Today I woke up knowing that it would be one of those days. Nothing particularly bad had to occur. The sky was even patched with blue. I had a reason to get up and get moving, and a place to be on time. But there is a certain heaviness that hangs behind each of my movements today. Even if the sun were to commence to shine, the sallow emptiness in my cheeks would likely not reflect it's brightness.
Wednesday, November 19, 2008
To be certain, I have had worse. I am able to move today, to force myself to buy the bread, some cheese and chocolate (Toblerone, which I devour on the walk home). I can smile at the little girl with her mother on the tram. I can sing to myself.
There have been days that incapacitated me recently. Days where the simple act of making tea spun me into a chain reaction of memories and left me sobbing by the sink. This morning it happened. I thought of home, my last home, my no longer home, my never again home. I thought about how good it felt to drive in my car with the music cranked, singing loudly. I thought about the things I was doing for myself to improve my life that I did not appreciate at the time. I thought about the boxes of Christmas ornaments that I drove, in the Frenchman's corvette, to the Salvation Army donation banks, abandoning all of the traditions I had painstakingly put together for myself. The I Love New York mug that was left in the boxes for the new girl. I imagined my couch, my music, the pink tile in my bathroom, my cats, my cats, my cats, curled up with me while I drank a strong cup of coffee. All this in the space of thirty seconds.
I popped the top of my Stress Vitamins and took an extra dose for the day.
I have given myself a window of time for improvement. If I take care of myself, if I take my vitamins, if I go to therapy and I still am not happy after three months, I will ask my host family to shorten my contract. And probably get on drugs.
The idea of going home for Christmas had me hopeful, but there are these snags. Now it is my carte de sejour. When I went to the prefecture Monday, they told me that because my birth certificate was lacking my mother and fathers name (for reasons I don't know) I could not be given my carte. This means that I can't really leave the country until I have the new birth certificate issued and translated which might take any where from four to eight weeks. It is tempting, of course, to leave the country just so that I don't have to come back. I am that unhappy here.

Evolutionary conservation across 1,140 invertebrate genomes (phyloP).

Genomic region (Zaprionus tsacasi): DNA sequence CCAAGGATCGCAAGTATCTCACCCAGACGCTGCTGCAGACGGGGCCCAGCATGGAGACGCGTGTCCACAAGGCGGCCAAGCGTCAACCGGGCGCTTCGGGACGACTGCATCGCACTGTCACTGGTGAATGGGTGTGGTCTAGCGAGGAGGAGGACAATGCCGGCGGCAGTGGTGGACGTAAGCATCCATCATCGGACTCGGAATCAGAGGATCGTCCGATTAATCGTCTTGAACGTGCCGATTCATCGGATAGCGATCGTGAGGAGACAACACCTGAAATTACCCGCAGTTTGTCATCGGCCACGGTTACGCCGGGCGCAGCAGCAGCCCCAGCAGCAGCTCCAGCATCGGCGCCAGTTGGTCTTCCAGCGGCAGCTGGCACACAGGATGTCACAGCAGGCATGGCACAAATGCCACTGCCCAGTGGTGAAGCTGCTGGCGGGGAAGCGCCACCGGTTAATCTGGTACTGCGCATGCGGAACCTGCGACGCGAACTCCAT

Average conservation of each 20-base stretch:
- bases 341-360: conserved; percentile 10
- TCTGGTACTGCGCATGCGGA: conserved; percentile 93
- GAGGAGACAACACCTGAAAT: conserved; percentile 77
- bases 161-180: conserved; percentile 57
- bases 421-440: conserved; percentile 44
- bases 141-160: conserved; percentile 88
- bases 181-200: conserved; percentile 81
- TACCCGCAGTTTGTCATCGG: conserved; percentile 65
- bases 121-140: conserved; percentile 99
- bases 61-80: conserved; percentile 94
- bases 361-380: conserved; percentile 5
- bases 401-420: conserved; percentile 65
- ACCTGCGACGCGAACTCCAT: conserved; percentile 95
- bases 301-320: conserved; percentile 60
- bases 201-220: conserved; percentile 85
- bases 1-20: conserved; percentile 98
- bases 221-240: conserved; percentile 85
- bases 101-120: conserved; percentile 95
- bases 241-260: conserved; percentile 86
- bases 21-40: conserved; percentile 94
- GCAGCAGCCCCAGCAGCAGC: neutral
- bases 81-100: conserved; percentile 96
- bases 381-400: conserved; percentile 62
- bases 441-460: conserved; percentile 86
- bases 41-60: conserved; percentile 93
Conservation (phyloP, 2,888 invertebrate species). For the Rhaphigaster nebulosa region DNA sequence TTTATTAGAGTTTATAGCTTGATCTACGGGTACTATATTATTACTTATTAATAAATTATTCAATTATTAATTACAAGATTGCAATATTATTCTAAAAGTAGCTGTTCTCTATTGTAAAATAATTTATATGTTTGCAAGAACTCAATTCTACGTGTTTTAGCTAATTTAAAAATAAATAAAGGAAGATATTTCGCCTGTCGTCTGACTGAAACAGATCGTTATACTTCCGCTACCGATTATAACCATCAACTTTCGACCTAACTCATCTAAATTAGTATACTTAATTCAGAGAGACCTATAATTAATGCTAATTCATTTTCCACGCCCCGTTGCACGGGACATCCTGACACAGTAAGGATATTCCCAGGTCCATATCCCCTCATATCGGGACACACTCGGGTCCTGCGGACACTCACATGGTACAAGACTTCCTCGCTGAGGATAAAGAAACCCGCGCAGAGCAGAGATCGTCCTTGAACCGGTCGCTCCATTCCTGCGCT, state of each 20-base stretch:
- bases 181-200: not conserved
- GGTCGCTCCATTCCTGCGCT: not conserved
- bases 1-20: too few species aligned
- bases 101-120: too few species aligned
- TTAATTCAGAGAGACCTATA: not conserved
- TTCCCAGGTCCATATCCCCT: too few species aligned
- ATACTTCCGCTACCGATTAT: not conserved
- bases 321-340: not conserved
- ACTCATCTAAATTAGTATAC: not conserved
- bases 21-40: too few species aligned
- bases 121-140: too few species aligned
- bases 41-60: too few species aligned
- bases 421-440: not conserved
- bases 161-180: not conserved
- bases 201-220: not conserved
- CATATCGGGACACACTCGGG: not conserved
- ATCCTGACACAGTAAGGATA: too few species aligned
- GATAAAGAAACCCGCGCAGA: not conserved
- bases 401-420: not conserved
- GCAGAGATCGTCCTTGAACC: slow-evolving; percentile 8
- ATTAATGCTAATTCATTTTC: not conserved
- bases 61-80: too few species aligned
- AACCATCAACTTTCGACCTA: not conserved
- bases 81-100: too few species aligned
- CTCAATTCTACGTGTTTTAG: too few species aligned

But I don't want to have regrets. I don't want to leave Paris before exhausting all my resources - because I haven't tried everything yet - knowing that it might still be possible for me to really enjoy my time here. It's not forever, after all. And I will feel like I failed if I go home without trying all the tools in my box, without giving it a real shot. Surely my opinion of France will change with time, with spring with sunshine and a real routine. Those things aren't really solidified for me yet. So I wait.
My friend in Munich called to tell me that she was listening to Rudolf the Red Nose Reindeer, and the young own is full of boisterous energy today. I have projects to work on, so I turn on my newly fashioned mix of the best Christmas songs ever and ignore the bleak day outside. The sun has gone into hiding, but I am thankful for my friends and family and distractions. I'll make it through this day too.